Week 5, part 8

A wax maitre'd greets us at the buffet of Herties Department Store in Munich.

This storefront on Neuhauser Strasse is one of the few buildings left intact by allied bombing in World War II.

Customers line up to buy fruit from an outdoor stand on Neuhauser Strasse.

This detail is typical of old Munich doorways, and gives new meaning to the construction term "door header."

Images of Pan decorate a Munich fountain that is shut down for the winter.

First we had to deal with the issue of getting our own computer plugged in. There's an Easy Everything across the street from the Bahnhof, and a Times Square Online Bistro within the building, but neither of these places would let us use any computer that wasn't theirs. (Easy Everything is a chain of huge cyber-cafes in major cities around the world, famous for having hundreds of modern computers in each place, and for setting their rates according to how busy it is at any given time. For our purposes they were completely useless, not easy at all.)

Attached to the Bahnhof is the four-star InterCity Hotel. We thought that they might know where we could access the Internet with our own computer. After explaining the situation, the lady at the front desk said, "have a seat, there are the plugs," as she pointed to chairs in the lobby with phone jacks in the wall next to them. Another gentleman helped us with our connection. We had to try three different modem cables, and seemingly every phone jack in the lobby, but within ten minutes we had the right combination of cable and jack to get a dial tone. We set up to dial our German access number for Earthlink, and budda-bing! we were in.

We started sending new pictures and pages to our web site. We fired up Eudora and told it to do mail. A week's worth of incoming mail came in (2/3 of it was spam; why don't these people know that we're not interested in refinancing our mortage or enhancing our private parts?), but when it came time to send the outgoing, we once again received the now-familiar message, "Relaying denied." But wait a minute, we're dialed into an Earthlink number, we shouldn't be having this problem. Oh, yeah, we messed with our TCP settings while we were in Bobber's office. So into the TCP control panel we go to put the settings back the way they belong. Close the control panel, save ... oops! We're still online, we don't want to do that until we drop the connection first. All of a sudden windows disappear all over the place and the system freezes up. OK, we'll restart and pick up where we left off.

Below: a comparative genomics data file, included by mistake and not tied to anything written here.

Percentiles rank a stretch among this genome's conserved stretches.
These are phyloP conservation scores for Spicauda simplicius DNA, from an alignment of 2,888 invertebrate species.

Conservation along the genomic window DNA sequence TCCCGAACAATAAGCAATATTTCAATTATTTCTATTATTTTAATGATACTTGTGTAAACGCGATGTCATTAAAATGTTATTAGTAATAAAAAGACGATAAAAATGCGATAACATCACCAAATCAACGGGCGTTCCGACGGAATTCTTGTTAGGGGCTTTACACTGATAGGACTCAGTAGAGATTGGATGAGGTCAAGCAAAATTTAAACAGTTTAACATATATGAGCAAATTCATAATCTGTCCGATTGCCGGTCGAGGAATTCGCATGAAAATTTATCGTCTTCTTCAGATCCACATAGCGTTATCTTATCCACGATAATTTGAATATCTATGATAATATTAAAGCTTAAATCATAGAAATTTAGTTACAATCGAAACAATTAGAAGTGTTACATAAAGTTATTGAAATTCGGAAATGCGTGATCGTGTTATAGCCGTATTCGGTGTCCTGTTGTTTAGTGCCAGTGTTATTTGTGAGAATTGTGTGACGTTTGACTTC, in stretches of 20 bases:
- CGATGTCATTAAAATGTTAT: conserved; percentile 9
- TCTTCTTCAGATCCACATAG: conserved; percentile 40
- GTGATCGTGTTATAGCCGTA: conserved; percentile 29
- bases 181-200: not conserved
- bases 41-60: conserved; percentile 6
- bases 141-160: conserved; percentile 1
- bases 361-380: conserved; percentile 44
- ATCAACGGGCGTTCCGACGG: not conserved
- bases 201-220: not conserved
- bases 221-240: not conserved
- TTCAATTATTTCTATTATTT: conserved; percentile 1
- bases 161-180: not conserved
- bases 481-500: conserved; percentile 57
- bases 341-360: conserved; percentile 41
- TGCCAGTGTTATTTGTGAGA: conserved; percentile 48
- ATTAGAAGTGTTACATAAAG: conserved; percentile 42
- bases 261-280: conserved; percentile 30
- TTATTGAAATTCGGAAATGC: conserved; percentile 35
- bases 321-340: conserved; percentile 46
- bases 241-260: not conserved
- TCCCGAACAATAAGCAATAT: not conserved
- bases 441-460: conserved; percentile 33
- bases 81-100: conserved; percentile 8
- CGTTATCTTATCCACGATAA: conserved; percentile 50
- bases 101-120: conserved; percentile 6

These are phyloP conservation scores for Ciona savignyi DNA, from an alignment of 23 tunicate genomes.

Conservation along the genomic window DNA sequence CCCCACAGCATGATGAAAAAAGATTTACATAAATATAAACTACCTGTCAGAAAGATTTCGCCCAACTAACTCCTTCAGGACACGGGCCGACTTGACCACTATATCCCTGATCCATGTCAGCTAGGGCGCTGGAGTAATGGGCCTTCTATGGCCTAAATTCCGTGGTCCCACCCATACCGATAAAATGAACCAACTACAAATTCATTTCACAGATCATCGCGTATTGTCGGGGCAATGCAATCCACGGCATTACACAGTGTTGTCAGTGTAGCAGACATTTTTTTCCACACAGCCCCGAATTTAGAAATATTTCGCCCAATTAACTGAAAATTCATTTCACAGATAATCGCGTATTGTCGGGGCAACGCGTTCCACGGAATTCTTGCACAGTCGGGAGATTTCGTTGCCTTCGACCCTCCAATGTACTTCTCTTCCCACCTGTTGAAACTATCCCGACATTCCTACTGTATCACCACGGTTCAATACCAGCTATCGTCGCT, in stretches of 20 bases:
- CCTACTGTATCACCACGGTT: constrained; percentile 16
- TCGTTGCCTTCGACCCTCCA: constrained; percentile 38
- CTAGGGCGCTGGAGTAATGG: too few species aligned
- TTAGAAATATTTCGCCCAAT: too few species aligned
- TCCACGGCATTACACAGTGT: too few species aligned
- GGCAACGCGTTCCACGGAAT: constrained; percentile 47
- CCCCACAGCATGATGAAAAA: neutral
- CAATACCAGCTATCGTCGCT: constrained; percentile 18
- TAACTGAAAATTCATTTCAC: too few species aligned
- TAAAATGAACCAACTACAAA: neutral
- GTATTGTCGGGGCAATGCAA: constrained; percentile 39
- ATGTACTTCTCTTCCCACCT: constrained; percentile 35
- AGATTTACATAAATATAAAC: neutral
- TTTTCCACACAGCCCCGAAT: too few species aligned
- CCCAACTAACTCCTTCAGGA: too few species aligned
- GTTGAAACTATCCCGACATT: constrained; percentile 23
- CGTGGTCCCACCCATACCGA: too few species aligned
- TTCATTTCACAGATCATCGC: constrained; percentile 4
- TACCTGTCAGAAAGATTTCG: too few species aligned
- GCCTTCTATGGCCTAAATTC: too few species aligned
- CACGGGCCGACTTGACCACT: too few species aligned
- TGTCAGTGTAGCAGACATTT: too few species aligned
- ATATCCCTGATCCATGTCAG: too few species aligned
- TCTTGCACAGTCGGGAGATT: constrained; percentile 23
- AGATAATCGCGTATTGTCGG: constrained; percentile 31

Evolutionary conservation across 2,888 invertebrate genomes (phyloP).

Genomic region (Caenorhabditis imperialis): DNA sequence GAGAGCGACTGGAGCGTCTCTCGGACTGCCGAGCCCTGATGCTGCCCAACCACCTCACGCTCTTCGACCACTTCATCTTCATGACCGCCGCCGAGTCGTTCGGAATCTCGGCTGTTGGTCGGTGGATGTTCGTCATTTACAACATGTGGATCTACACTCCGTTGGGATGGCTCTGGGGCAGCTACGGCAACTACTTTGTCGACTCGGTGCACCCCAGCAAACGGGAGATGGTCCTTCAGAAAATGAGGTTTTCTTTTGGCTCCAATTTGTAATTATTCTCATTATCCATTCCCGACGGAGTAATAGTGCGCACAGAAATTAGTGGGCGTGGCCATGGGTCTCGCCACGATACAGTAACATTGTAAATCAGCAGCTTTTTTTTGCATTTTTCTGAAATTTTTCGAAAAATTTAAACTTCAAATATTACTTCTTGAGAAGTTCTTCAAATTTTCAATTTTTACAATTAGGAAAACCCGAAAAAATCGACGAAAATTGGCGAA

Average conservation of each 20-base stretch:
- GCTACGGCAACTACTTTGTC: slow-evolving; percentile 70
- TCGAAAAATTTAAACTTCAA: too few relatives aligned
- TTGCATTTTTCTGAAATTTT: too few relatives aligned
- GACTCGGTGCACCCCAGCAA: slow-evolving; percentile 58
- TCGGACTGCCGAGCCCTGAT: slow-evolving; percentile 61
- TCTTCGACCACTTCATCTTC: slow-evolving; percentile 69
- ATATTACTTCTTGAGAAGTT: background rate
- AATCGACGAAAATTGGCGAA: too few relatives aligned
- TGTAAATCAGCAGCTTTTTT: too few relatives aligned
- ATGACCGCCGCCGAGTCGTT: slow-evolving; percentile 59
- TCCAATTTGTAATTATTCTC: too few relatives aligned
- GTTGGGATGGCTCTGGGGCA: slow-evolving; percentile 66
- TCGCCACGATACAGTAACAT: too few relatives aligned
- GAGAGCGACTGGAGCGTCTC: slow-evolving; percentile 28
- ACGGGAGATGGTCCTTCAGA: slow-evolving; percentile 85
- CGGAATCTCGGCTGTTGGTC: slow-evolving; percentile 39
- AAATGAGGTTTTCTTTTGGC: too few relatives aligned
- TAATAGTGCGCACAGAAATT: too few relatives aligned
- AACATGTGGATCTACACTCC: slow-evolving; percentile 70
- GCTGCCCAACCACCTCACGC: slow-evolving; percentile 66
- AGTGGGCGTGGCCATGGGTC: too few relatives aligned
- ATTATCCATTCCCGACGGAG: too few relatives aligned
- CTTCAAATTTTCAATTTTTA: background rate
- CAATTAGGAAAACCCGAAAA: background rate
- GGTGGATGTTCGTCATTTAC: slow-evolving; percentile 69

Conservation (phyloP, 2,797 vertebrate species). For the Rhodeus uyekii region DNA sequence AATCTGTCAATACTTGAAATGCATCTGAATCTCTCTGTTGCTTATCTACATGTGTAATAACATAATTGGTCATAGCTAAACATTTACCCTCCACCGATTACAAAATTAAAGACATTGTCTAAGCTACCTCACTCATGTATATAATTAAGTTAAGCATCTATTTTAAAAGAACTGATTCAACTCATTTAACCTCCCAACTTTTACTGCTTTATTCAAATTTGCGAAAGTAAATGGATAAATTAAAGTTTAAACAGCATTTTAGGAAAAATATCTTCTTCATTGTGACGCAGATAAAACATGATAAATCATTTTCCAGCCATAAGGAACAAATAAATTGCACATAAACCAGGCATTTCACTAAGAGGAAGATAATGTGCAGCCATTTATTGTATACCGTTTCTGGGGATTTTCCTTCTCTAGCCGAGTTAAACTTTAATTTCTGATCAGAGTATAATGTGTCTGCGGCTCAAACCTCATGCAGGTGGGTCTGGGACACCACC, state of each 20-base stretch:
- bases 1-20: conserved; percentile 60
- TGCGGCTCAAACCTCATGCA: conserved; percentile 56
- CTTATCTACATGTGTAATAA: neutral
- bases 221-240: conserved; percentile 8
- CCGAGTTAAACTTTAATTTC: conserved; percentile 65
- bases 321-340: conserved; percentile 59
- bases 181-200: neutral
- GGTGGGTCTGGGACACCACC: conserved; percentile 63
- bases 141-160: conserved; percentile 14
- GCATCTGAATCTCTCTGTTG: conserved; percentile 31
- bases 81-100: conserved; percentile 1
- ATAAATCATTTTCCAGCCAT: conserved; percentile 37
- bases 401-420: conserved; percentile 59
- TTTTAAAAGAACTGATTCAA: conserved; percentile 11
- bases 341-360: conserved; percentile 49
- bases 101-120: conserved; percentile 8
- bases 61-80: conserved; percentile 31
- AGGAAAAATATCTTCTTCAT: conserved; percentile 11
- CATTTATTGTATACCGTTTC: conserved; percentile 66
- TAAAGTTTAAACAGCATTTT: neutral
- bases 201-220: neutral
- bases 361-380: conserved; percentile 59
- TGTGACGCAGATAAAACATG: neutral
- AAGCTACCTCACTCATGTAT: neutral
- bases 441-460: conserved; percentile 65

We restarted, and the normal sequence of events started up. Then we noticed that the displaying of extension icons was taking longer than usual. The pointer didn't move, we were locked up again. Things were starting to look very, very ugly. The machine would start with extensions off, but no matter how many unnecessary extensions were removed, it would still lock up on start-up if extensions were left on. We tried starting up in OS X (which is ok for the Internet, but we can't work with our photos or Palm Pilot data without OS 9), but the modem wouldn't recognize a dial tone. OS 9 would start within OS X, but Photoshop still wouldn't work. This was REALLY getting ugly, and early afternoon was becoming late afternoon with no solution in sight. Surrendering for the time being, we booked a room at the hostel down the street.

After downing some overpriced Chinese food in a very smokey place, we went to a small cyber cafe nearby and tested our web site. Damn! A very important page did not go through. So much for telling everyone to go to the web site to read the update. So we fired off an email to Bobber, which was the "computer hell" message you should have received Monday morning. One of the perks that came with our room was a free beer for each of us. So from the lobby just outside the bar on the ground floor of the hostel, we tinkered with the laptop while sipping on beers ... much less stressful than our time at the InterCity Hotel.

A glass wall seperated us from the lounge (too much smoke to sit in there), and we kept looking to the tv in hopes that some miracle of international communication would cause the Packer game to magically appear on the screen. No such luck. Through a tedious process of trial-and-error familiar to every Mac support technician, we finally isolated the bad extension. Not having a boot CD for OS 9 from which to replace it, we'd have to go to a Mac dealer and beg to borrow one.

"Pudding Santa" greets shoppers at Herties in Munich.

RoZ likes to pretend she just caught a really big "katzefische."

These sculptures decorate the outside of a Munich hair salon.

RoZ checks out a doorway in Munich.

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